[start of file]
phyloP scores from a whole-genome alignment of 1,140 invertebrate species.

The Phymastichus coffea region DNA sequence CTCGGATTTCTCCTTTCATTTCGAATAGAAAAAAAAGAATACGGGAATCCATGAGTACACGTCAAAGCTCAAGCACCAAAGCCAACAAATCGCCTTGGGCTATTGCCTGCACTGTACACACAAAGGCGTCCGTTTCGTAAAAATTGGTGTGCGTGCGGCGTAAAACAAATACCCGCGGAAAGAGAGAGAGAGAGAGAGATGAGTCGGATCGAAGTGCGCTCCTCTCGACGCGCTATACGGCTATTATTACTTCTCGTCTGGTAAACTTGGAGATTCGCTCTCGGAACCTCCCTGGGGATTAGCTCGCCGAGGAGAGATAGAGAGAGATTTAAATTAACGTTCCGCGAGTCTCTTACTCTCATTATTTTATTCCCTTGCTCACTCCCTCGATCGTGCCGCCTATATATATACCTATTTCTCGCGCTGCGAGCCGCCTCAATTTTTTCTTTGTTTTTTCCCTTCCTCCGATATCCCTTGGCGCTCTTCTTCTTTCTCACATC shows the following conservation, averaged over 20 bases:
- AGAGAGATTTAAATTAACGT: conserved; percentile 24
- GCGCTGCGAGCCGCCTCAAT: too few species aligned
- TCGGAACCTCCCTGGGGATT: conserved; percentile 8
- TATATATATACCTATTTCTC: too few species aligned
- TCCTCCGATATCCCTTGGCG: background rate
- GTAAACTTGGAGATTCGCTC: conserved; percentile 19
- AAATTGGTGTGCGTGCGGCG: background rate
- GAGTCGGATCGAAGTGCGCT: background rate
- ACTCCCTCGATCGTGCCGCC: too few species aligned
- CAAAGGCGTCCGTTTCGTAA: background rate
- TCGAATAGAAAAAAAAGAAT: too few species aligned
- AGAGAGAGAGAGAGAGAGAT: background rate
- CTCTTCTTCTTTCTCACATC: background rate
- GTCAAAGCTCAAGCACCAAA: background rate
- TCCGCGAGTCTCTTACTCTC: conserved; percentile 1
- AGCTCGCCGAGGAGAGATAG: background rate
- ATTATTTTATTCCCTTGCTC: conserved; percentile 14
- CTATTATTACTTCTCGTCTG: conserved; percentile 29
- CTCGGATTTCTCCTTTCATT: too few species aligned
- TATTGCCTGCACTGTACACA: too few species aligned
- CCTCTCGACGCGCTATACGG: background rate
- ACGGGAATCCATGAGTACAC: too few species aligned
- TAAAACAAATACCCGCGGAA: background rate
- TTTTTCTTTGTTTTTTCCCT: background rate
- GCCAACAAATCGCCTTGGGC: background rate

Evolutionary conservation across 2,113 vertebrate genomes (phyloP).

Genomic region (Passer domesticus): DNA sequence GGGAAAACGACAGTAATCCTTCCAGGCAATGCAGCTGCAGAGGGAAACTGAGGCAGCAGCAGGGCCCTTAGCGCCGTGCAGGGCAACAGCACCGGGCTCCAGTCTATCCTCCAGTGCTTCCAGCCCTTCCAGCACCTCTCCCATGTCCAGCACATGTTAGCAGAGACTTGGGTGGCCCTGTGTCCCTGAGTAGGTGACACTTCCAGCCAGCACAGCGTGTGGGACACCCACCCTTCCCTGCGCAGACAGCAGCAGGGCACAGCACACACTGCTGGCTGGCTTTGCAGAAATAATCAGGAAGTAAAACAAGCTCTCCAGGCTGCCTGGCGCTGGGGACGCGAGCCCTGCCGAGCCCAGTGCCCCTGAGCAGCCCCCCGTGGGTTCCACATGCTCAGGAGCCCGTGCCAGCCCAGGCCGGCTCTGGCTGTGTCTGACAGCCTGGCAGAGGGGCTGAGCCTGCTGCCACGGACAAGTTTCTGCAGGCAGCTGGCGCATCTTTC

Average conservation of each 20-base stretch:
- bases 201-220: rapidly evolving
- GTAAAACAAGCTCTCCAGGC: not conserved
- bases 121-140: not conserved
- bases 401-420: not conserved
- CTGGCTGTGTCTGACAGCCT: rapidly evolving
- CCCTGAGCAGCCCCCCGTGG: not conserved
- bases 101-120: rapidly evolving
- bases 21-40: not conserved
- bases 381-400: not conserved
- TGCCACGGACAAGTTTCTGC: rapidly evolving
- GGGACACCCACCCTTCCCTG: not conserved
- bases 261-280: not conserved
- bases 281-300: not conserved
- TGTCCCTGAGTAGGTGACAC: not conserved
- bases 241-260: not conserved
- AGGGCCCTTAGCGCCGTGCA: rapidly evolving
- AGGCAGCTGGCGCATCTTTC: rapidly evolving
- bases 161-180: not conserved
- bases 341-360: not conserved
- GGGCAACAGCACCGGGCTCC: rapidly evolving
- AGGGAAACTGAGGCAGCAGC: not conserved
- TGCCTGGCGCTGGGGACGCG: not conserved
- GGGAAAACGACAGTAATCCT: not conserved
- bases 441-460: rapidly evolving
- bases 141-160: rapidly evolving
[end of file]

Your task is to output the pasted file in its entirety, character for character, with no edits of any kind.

phyloP scores from a whole-genome alignment of 1,140 invertebrate species.

The Phymastichus coffea region DNA sequence CTCGGATTTCTCCTTTCATTTCGAATAGAAAAAAAAGAATACGGGAATCCATGAGTACACGTCAAAGCTCAAGCACCAAAGCCAACAAATCGCCTTGGGCTATTGCCTGCACTGTACACACAAAGGCGTCCGTTTCGTAAAAATTGGTGTGCGTGCGGCGTAAAACAAATACCCGCGGAAAGAGAGAGAGAGAGAGAGATGAGTCGGATCGAAGTGCGCTCCTCTCGACGCGCTATACGGCTATTATTACTTCTCGTCTGGTAAACTTGGAGATTCGCTCTCGGAACCTCCCTGGGGATTAGCTCGCCGAGGAGAGATAGAGAGAGATTTAAATTAACGTTCCGCGAGTCTCTTACTCTCATTATTTTATTCCCTTGCTCACTCCCTCGATCGTGCCGCCTATATATATACCTATTTCTCGCGCTGCGAGCCGCCTCAATTTTTTCTTTGTTTTTTCCCTTCCTCCGATATCCCTTGGCGCTCTTCTTCTTTCTCACATC shows the following conservation, averaged over 20 bases:
- AGAGAGATTTAAATTAACGT: conserved; percentile 24
- GCGCTGCGAGCCGCCTCAAT: too few species aligned
- TCGGAACCTCCCTGGGGATT: conserved; percentile 8
- TATATATATACCTATTTCTC: too few species aligned
- TCCTCCGATATCCCTTGGCG: background rate
- GTAAACTTGGAGATTCGCTC: conserved; percentile 19
- AAATTGGTGTGCGTGCGGCG: background rate
- GAGTCGGATCGAAGTGCGCT: background rate
- ACTCCCTCGATCGTGCCGCC: too few species aligned
- CAAAGGCGTCCGTTTCGTAA: background rate
- TCGAATAGAAAAAAAAGAAT: too few species aligned
- AGAGAGAGAGAGAGAGAGAT: background rate
- CTCTTCTTCTTTCTCACATC: background rate
- GTCAAAGCTCAAGCACCAAA: background rate
- TCCGCGAGTCTCTTACTCTC: conserved; percentile 1
- AGCTCGCCGAGGAGAGATAG: background rate
- ATTATTTTATTCCCTTGCTC: conserved; percentile 14
- CTATTATTACTTCTCGTCTG: conserved; percentile 29
- CTCGGATTTCTCCTTTCATT: too few species aligned
- TATTGCCTGCACTGTACACA: too few species aligned
- CCTCTCGACGCGCTATACGG: background rate
- ACGGGAATCCATGAGTACAC: too few species aligned
- TAAAACAAATACCCGCGGAA: background rate
- TTTTTCTTTGTTTTTTCCCT: background rate
- GCCAACAAATCGCCTTGGGC: background rate

Evolutionary conservation across 2,113 vertebrate genomes (phyloP).

Genomic region (Passer domesticus): DNA sequence GGGAAAACGACAGTAATCCTTCCAGGCAATGCAGCTGCAGAGGGAAACTGAGGCAGCAGCAGGGCCCTTAGCGCCGTGCAGGGCAACAGCACCGGGCTCCAGTCTATCCTCCAGTGCTTCCAGCCCTTCCAGCACCTCTCCCATGTCCAGCACATGTTAGCAGAGACTTGGGTGGCCCTGTGTCCCTGAGTAGGTGACACTTCCAGCCAGCACAGCGTGTGGGACACCCACCCTTCCCTGCGCAGACAGCAGCAGGGCACAGCACACACTGCTGGCTGGCTTTGCAGAAATAATCAGGAAGTAAAACAAGCTCTCCAGGCTGCCTGGCGCTGGGGACGCGAGCCCTGCCGAGCCCAGTGCCCCTGAGCAGCCCCCCGTGGGTTCCACATGCTCAGGAGCCCGTGCCAGCCCAGGCCGGCTCTGGCTGTGTCTGACAGCCTGGCAGAGGGGCTGAGCCTGCTGCCACGGACAAGTTTCTGCAGGCAGCTGGCGCATCTTTC

Average conservation of each 20-base stretch:
- bases 201-220: rapidly evolving
- GTAAAACAAGCTCTCCAGGC: not conserved
- bases 121-140: not conserved
- bases 401-420: not conserved
- CTGGCTGTGTCTGACAGCCT: rapidly evolving
- CCCTGAGCAGCCCCCCGTGG: not conserved
- bases 101-120: rapidly evolving
- bases 21-40: not conserved
- bases 381-400: not conserved
- TGCCACGGACAAGTTTCTGC: rapidly evolving
- GGGACACCCACCCTTCCCTG: not conserved
- bases 261-280: not conserved
- bases 281-300: not conserved
- TGTCCCTGAGTAGGTGACAC: not conserved
- bases 241-260: not conserved
- AGGGCCCTTAGCGCCGTGCA: rapidly evolving
- AGGCAGCTGGCGCATCTTTC: rapidly evolving
- bases 161-180: not conserved
- bases 341-360: not conserved
- GGGCAACAGCACCGGGCTCC: rapidly evolving
- AGGGAAACTGAGGCAGCAGC: not conserved
- TGCCTGGCGCTGGGGACGCG: not conserved
- GGGAAAACGACAGTAATCCT: not conserved
- bases 441-460: rapidly evolving
- bases 141-160: rapidly evolving